With all the different types of cardio available, it can be hard to determine what’s best for your fitness routine, your body, and your health goals. So, we’ve broken down the most common types of cardio workouts: what they are, how they may benefit you, and why our Aaptiv trainers love each of them.
What is cardio?
At its core, cardiovascular exercise (“cardio”) is continuous exercise that elevates your heart rate for a specific length of time. It’s often recommended that it be done 3-5 times a week, for 30-60 minutes per session. It can help you burn calories and lose weight. Cardio can also be easily modified for beginners, experts, or anyone in between.
Cardio ranges in terms of impact:
High-impact: a weight-bearing movement where both feet are off the ground at some point, like running, jumping, or dancing
Low-impact: one foot is always on the ground, such as walking, aerobics, or an elliptical workout
Non-impact: no feet or arms are touching the ground, as you’ll experience during swimming or cycling
Within those categories, the intensity of your workout may vary. For example, a vigorous treadmill walk is technically low-impact. But, it also might leave you dripping in sweat, depending on how much you push yourself. Conversely, a slow but steady run qualifies as high-impact, but may not get your heart racing. And almost everyone knows the difference between a challenging spin class and a casual beach bike ride, so there’s a spectrum with non-impact cardio, too.
How can I check my heart rate during exercise?
For cardio workouts, it is important to work within your target heart rate range. This basically refers to how hard or fast your heart beats during physical activity. You can utilize a wrist-strap or chest-strap heart rate monitor, like a Garmin or a Fitbit, but you can also manually calculate where you need to be. Here’s how.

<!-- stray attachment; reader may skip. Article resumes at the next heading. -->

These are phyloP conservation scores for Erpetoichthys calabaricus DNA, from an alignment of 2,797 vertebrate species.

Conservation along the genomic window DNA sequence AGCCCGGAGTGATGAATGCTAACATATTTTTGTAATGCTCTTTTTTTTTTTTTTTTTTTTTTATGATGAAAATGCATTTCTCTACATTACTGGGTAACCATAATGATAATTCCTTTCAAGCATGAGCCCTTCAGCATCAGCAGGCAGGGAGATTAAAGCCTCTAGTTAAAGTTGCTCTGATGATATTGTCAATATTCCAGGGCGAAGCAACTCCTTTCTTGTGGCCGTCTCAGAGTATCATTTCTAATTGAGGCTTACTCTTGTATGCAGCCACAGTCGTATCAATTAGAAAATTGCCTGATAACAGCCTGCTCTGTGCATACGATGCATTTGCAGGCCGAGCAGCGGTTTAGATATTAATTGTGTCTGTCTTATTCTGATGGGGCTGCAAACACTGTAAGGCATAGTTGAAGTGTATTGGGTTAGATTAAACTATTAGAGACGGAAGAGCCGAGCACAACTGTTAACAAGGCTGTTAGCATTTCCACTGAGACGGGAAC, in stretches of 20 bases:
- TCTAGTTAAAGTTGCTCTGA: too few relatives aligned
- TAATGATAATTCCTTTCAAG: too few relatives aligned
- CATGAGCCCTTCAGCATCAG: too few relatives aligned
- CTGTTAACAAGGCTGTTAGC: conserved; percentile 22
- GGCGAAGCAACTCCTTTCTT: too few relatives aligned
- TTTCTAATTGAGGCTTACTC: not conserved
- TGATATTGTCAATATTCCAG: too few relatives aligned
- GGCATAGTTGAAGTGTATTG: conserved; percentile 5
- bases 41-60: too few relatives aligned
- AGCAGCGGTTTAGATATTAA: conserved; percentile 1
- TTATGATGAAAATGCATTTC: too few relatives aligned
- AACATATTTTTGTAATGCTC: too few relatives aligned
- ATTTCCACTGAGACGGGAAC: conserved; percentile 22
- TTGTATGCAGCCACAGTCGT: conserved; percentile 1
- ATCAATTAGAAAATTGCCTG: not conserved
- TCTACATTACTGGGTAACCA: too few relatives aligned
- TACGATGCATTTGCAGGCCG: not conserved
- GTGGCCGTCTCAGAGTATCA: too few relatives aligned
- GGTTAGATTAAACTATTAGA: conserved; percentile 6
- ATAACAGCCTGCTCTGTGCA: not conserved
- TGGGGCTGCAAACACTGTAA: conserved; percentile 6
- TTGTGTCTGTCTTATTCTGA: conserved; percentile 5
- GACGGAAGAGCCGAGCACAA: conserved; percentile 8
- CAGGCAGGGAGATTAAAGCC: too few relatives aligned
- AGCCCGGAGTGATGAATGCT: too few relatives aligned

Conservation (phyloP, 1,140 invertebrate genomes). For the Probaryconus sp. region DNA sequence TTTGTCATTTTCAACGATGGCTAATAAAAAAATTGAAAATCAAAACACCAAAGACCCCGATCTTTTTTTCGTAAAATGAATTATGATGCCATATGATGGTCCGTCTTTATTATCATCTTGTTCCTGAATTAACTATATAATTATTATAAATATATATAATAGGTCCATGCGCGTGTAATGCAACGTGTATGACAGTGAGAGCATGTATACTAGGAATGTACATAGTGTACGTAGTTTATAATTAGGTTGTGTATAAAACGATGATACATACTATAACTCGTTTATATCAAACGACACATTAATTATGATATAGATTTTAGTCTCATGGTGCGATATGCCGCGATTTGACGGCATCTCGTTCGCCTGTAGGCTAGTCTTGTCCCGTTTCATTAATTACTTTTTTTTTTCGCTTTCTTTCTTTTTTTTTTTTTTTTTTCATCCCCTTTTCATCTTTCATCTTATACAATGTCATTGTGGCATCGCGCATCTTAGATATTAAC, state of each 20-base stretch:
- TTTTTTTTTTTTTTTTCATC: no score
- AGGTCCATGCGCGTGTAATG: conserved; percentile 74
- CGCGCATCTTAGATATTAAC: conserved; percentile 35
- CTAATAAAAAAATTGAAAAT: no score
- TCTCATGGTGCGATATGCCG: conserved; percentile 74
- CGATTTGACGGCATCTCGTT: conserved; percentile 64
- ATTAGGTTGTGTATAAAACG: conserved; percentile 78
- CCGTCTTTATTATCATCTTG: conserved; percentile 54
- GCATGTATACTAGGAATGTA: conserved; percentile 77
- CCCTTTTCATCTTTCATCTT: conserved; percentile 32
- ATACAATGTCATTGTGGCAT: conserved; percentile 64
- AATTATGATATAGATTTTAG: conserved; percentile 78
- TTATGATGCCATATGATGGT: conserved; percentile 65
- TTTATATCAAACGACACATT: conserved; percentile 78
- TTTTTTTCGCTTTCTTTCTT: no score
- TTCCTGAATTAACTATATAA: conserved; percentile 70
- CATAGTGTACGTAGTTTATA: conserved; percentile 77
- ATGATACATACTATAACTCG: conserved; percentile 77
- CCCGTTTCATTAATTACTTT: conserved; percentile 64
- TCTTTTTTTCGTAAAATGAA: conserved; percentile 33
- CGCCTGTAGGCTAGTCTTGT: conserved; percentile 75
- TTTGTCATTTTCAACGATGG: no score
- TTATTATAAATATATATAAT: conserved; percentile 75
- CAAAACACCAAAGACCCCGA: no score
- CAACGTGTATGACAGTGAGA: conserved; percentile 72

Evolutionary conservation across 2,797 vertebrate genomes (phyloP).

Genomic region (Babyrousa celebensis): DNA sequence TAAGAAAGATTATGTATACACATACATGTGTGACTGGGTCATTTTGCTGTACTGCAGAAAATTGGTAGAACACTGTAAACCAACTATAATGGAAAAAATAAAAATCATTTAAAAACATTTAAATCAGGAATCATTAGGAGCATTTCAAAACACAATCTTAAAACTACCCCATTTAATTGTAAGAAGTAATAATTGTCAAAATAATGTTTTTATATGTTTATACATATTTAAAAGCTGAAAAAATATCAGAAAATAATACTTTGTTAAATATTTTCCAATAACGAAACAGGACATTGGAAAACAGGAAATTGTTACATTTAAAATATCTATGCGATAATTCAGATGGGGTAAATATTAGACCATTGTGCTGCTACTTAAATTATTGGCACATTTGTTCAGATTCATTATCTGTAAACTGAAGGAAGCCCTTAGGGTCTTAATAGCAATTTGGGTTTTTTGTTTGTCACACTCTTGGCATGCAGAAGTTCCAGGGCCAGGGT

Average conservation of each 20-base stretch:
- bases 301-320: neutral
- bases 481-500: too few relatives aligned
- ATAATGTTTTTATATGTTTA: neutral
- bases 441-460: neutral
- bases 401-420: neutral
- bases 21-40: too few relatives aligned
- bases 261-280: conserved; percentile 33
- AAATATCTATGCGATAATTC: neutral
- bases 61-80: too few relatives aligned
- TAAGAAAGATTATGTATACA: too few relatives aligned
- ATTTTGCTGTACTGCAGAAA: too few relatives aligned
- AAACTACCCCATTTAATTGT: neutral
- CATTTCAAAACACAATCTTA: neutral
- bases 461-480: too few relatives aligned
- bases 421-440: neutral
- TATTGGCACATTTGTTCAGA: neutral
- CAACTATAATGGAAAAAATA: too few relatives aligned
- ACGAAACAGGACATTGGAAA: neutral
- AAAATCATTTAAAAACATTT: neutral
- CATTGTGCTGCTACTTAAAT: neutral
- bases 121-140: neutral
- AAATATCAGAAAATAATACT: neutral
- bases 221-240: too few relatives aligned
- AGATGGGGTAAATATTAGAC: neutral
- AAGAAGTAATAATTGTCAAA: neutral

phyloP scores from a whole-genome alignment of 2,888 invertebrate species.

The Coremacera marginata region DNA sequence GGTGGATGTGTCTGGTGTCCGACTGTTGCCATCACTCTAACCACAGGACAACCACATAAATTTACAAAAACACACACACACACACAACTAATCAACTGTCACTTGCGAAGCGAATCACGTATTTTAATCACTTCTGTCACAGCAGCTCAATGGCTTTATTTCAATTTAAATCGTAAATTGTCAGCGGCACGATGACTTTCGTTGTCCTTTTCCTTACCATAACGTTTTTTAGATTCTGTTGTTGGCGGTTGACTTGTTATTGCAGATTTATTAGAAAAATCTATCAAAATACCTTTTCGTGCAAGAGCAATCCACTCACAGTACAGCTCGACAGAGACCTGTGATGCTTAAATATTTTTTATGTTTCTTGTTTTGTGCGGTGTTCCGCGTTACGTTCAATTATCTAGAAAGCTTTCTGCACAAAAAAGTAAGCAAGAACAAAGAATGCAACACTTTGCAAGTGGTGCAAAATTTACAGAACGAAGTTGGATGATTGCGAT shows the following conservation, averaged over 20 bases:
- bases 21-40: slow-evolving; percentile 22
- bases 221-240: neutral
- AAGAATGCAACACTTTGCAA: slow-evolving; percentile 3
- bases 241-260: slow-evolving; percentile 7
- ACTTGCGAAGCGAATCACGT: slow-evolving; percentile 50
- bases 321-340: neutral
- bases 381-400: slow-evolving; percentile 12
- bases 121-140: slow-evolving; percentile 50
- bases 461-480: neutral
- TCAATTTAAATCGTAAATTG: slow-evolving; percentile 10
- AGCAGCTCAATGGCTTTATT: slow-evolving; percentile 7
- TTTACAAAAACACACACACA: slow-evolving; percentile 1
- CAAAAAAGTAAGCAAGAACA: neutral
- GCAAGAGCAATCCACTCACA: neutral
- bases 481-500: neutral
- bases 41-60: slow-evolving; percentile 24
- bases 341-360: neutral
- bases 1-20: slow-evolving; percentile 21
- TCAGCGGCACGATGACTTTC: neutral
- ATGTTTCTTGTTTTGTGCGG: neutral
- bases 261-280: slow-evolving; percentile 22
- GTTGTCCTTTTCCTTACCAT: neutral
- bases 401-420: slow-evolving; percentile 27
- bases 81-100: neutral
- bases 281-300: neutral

Your maximum heart rate (MHR) is considered the high end of what your cardiovascular system can do during exercise. To figure this out, subtract your age from 220. Meaning, if you’re 30 year old, subtract 30 from 220 to get a maximum heart rate of 190. That final number (190) would be the absolute maximum number of times your heart should beat per minute (also known as BPM) during exercise.
From there, you can determine a desired target heart rate zone, which is the pace at which your heart is being conditioned but not overworked. Some experts suggest multiplying your maximum heart rate by decimal increments to create this zone, but you can also use this quick calculator.
Which types of cardio are best, and why?
All types of cardio are good for you; however, here are some ways to make a decision about which types of cardio might best suit your fitness needs, and a couple testimonials from Aaptiv trainers as to what kind of cardio they prefer and why.
Be sure to check out all our different variations of cardio classes on our #1 audio fitness app.
Cycling works the same muscles as running, but with lower impact. If you’re going at an intense rate, you can burn anywhere from 600 to over a thousand calories a session, especially with use of intervals. Aim to keep your maximum heart rate about halfway between the low and high ends of your target heart rate zone.
“My go-to cardio favorite is running,” says Aaptiv trainer Jessica Muenster. “Running outdoors always allows me to lose myself and what’s going on to focus on being grateful for both my surroundings and ability to run. And it’s free!”
Whether you run outdoors or indoors on a treadmill, running is often the cardio workout of choice for many people. It’s clear why—burning upwards of 500 calories a session, running is something most can do anywhere, anytime, for whatever length. Only thing to keep in mind? Running can be very hard on your joints, so plan for cross-training and rest days and be mindful of twinges or pain.